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Pacific Storm and Surf Forecast
Updated: Thursday, March 20, 2014 9:24 PM
Buoys: Northern CA - Southern CA - Hawaii - Gulf of Alaska - Pacific Northwest
Buoy Forecast:
Northern CA - Southern CA - Hawaii - Gulf of Alaska - Pacific Northwest
Pacific Links:  Atmospheric Models - Buoy Data - Current Weather - Wave Models
Forecast Archives: Enter Here
A chronology of recent Mavericks Underground forecasts. Once you enter, just click on the HTML file forecast you want to review (e.g. 073199.html equals July 31, 1999). To view the maps that correspond to that forecast date, select the html file labeled 073199 maps.html
Swell Potential Rating = 2.0 - California & 2.0 - Hawaii
Using the 'Winter' Scale
(See Swell Category Table link at bottom of page)
Probability for presence of largest swells in near-shore waters of NCal, SCal or Hawaii.    
Issued for Week of Monday 3/17 thru Sun 3/23
Swell Potential Rating Categories
5 = Good probability for 3 or more days of Significant swell
4 = Good probability for 1-2 days of Significant swell
3 = Good probability for 3 or more days of Intermediate/Advanced swell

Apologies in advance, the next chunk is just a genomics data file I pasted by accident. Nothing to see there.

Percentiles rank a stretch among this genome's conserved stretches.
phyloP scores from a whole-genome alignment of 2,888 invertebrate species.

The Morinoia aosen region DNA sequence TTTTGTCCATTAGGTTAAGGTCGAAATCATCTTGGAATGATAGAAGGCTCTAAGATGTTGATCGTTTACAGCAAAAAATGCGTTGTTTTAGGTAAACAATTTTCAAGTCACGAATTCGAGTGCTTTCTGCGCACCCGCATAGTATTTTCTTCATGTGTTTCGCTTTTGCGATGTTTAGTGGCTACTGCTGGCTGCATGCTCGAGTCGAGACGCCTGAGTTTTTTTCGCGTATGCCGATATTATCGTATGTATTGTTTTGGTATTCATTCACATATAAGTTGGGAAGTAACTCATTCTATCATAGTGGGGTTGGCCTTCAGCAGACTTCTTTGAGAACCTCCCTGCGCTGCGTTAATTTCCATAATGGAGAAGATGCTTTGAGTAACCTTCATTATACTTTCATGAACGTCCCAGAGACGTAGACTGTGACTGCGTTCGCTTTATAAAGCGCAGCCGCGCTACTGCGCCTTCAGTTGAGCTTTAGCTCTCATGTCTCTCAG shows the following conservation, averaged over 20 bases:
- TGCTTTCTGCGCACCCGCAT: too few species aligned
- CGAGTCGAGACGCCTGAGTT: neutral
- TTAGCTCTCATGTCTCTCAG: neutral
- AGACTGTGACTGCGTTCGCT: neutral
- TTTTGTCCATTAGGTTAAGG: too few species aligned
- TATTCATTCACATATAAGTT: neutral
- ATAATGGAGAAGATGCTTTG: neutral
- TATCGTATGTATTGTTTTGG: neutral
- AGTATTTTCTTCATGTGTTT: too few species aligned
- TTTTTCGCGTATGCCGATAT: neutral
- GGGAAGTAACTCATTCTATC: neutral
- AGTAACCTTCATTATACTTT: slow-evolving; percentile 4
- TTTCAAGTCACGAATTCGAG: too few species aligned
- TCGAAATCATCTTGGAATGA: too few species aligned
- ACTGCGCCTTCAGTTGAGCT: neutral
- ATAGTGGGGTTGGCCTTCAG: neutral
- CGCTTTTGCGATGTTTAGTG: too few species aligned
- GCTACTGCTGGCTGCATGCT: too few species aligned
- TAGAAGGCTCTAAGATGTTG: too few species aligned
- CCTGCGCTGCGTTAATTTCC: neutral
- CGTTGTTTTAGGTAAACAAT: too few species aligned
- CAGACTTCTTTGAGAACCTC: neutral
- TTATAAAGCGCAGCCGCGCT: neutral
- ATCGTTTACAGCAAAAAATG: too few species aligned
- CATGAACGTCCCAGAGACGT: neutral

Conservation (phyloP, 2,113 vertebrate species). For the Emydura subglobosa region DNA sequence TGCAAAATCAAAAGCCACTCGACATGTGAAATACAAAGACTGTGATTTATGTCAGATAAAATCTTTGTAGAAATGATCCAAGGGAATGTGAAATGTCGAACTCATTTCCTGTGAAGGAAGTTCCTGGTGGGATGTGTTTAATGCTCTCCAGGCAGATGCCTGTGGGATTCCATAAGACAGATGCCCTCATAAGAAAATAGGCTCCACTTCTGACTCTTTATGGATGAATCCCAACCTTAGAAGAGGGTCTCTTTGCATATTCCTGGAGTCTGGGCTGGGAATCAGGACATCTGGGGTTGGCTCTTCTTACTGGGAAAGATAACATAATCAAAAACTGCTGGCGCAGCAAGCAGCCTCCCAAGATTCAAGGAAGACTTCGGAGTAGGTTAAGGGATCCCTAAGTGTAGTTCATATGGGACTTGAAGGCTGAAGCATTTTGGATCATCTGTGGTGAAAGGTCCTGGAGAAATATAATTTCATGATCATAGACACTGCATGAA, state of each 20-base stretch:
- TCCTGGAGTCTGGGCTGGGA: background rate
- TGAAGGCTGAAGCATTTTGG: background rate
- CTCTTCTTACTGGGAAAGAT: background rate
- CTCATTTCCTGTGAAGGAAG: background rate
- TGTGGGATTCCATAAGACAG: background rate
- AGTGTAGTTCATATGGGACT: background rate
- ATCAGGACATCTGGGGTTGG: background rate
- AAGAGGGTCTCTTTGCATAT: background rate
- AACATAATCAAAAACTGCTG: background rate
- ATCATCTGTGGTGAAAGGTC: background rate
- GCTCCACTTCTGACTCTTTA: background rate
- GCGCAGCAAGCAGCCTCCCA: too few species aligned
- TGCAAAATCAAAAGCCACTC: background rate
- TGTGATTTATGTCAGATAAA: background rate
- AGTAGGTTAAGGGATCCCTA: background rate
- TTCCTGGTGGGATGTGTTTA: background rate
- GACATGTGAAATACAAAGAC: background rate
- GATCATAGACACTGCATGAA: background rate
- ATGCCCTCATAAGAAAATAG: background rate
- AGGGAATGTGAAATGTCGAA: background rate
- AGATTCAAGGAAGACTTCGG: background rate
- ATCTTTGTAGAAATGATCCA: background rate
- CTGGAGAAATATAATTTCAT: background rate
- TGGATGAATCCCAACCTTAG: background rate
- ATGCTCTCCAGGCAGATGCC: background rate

2 = Good probability for  1-2 days of
Intermediate/Advanced swell
1 = Good probability for 3 or more days of Impulse or Windswell
0 = Low probability for 1-2 days of Impulse or Windswell   

Modest Dateline Energy Pushing East
A Calmer Pattern Projected Beyond


Swell Classification Guidelines

Significant: Winter - Swell 8 ft @ 14 secs or greater (11+ ft faces) for 8+ hours (greater than double overhead).
- Head high or better.
Advanced: Winter - Swell and period combination capable of generating faces 1.5 times overhead to double overhead (7-10 ft)
Summer - Chest to head high.
Intermediate/Utility Class: Winter - Swell and period combination generating faces at head high to 1.5 times overhead (4-7 ft).
- Waist to chest high.
Impulse/Windswell: Winter - Swell and period combination generating faces up to head high (1-4 ft) or anything with a period less than 11 secs.
- up to waist high swell. Also called 'Background' swell.


Current Conditions
On Thursday
(3/20) in North and Central CA surf was 3-4 ft overhead coming from the northern dateline and relatively clean early but still pretty warbled. Down in Santa Cruz surf was head high with a few bigger sets and lined up but heavily textured with whitecaps outside the kelp. In Southern California up north surf was thigh high and mushy on the sets and clean but crumbled. Down south waves were thigh to waist high and weak and textured. Hawaii's North Shore was getting northerly windswell with waves chest high and clean and fun looking with some nice lines. The South Shore was flat. Exposed breaks on the East Shore were waist high and chopped with northeast wind in effect.